The EU is Putting "Area C" in Play

The EU is taking steps to assure the PA gets control of Area C, which even the Oslo Accords put under Israeli jurisdiction and which contains all Jewish settlement in Judea and Samaria.

Ted Belman,

Ted Belman
Ted Belman

In July 2011 the EU issued a report focussing on “Area C” and made clear that EU policy was to change the governing rules regarding it, which rules are clearly set out in the Oslo Accords.

On Monday the EU issued a report in which it slams Israel over settlements.

The officials said France, Britain and Germany shepherded the conclusions through the EU, and it reflected the EU’s new Middle East envoy Andreas Reinicke’s focus on maintaining the viability of a two-state solution in face of what the Europeans are increasingly concerned may be a closing window of opportunity.

“The viability of a two-state solution must be maintained,” the statement read, “The EU expresses deep concern about developments on the ground which threaten to make a two state solution impossible.”

Reflecting an emphasis the EU has placed on Area C since career German diplomat Reinicke took over his post in January, the statement said this area is critical to the viability of a future Palestinian state, and called upon Israel to approve Palestinian master plans there, “halt forced transfer of population” and simplify administrative procedures.

Area C represents 62 percent of the West Bank and is under full Israeli control.

“The EU will continue to provide financial assistance for Palestinian development in Area C and expects such investment to be protected for future use,” the statement read. “The EU will engage with the government of Israel to work out improved mechanisms for the implementation of the donor funded projects for the benefit of the Palestinian population in Area C.”

NGO Monitor published EU documents repeat false NGO claims. In advance of this report, UN Office for the Coordination of Humanitarian Affairs says Israel destroyed various infrastructures built with European funds across West Bank, Gaza Strip.

Media covered this report under headlines such as "NGOs: EU’s PA aid projects razed by Israel":

The DWG said that affected structures were financed by France, the Netherlands, Britain, Poland, Ireland and the European Commission.

OCHA said that a total of 620 structures in the West Bank were torn down in 2011, of which 62 were European-funded. Of those affected, 600 were in the Area C, where Israel has full civilian and security control.

All these structures were erected without the required construction permits.

On May 4/12, INN reported Israel’s Civil Administration Helping PA Take Over Area C

"In recent months, the PA has been working to take over the open space in Area C in order to break the Jewish continuity between the communities in the area, particularly in the settlement blocs."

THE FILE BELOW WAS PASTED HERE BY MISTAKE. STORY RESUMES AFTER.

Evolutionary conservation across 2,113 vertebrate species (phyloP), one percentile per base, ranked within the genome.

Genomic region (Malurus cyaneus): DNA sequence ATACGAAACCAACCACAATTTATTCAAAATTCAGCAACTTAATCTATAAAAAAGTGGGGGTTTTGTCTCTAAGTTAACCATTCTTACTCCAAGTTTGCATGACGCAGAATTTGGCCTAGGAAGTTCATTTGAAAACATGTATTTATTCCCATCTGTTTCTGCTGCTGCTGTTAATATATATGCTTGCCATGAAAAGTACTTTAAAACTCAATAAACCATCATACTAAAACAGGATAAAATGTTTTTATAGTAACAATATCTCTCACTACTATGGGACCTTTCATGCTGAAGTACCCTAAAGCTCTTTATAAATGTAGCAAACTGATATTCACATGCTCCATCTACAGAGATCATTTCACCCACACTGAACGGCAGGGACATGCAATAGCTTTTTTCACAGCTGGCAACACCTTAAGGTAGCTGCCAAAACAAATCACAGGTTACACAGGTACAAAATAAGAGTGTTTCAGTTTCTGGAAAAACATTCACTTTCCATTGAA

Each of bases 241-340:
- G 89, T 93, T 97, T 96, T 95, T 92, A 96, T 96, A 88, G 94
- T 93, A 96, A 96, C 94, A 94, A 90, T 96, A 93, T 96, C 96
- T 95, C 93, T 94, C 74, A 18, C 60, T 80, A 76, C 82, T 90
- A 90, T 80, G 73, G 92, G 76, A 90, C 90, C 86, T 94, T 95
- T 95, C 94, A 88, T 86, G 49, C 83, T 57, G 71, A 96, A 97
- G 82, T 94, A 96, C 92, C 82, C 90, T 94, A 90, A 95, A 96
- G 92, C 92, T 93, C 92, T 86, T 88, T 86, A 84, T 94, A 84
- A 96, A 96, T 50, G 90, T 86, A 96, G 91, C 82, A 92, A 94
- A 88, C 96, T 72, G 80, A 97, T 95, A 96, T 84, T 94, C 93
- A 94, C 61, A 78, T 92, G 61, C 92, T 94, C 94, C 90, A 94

The takeover is being achieved using an organized plan through the establishment of economic and infrastructure projects in the area. In some cases, the PA received approval for the projects from the Civil Administration by order of Defense Minister Ehud Barak.

The applications were filed on behalf of the PA by EU member states, a fact which made it easier for them to be approved by Israel, which is wary of conflicts with the international community.

Mind you, the Oslo Accords provided “Area C” means areas of the West Bank outside Areas A and B, which, except for the issues that will be negotiated in the permanent status negotiations, will be gradually transferred to Palestinian jurisdiction in accordance with this Agreement.This is rarely referred to.

But the Roadmap provides,
“A settlement, negotiated between the parties, will result in the emergence of an independent, democratic, and viable Palestinian stateliving side by side in peace and security with Israel and its other neighbours."

By accepting the Roadmap, Israel in effect accepted a two-state solution. So when Netanyahu gave a speech accepting it, it was not really a break through. It didn’t matter that Likud was against it, the GOI had already accepted it.

Nevertheless the Roadmap is just a blueprint and as such is not binding whereas the Oslo Accords are binding.

In some cases, the PA received approval for the projects from the Civil Administration by order of Defense Minister Ehud Barak.
The Accords provided:
"Neither side shall initiate or take any step that will change the status of the West Bank and the Gaza Strip pending the outcome of the permanent status negotiations".

But what is meant by “status”? I should think it means legal status such as what would flow from annexation. But it could mean changing the authority over each area or changing the boundaries of any of the areas.

The EU likes to say that our settlement policy does just that in addition to charging that the settlements are illegal according to International law. The only law thy rely on is the Fourth Geneva Convention which simply says an Occupying State cannot indirectly transfer populations.

Not only is it a stretch to say the FGC applies but it is an even bigger stretch to say that it prohibits Jews from settling in the land.

Arguing for greater rights for the Palestinians in Area C is one thing but supporting Palestinian moves in Area C is an entirely different matter. The EU is clearly “taking steps that will change the status of the West Bank” and as such is in violation of the Oslo Accords.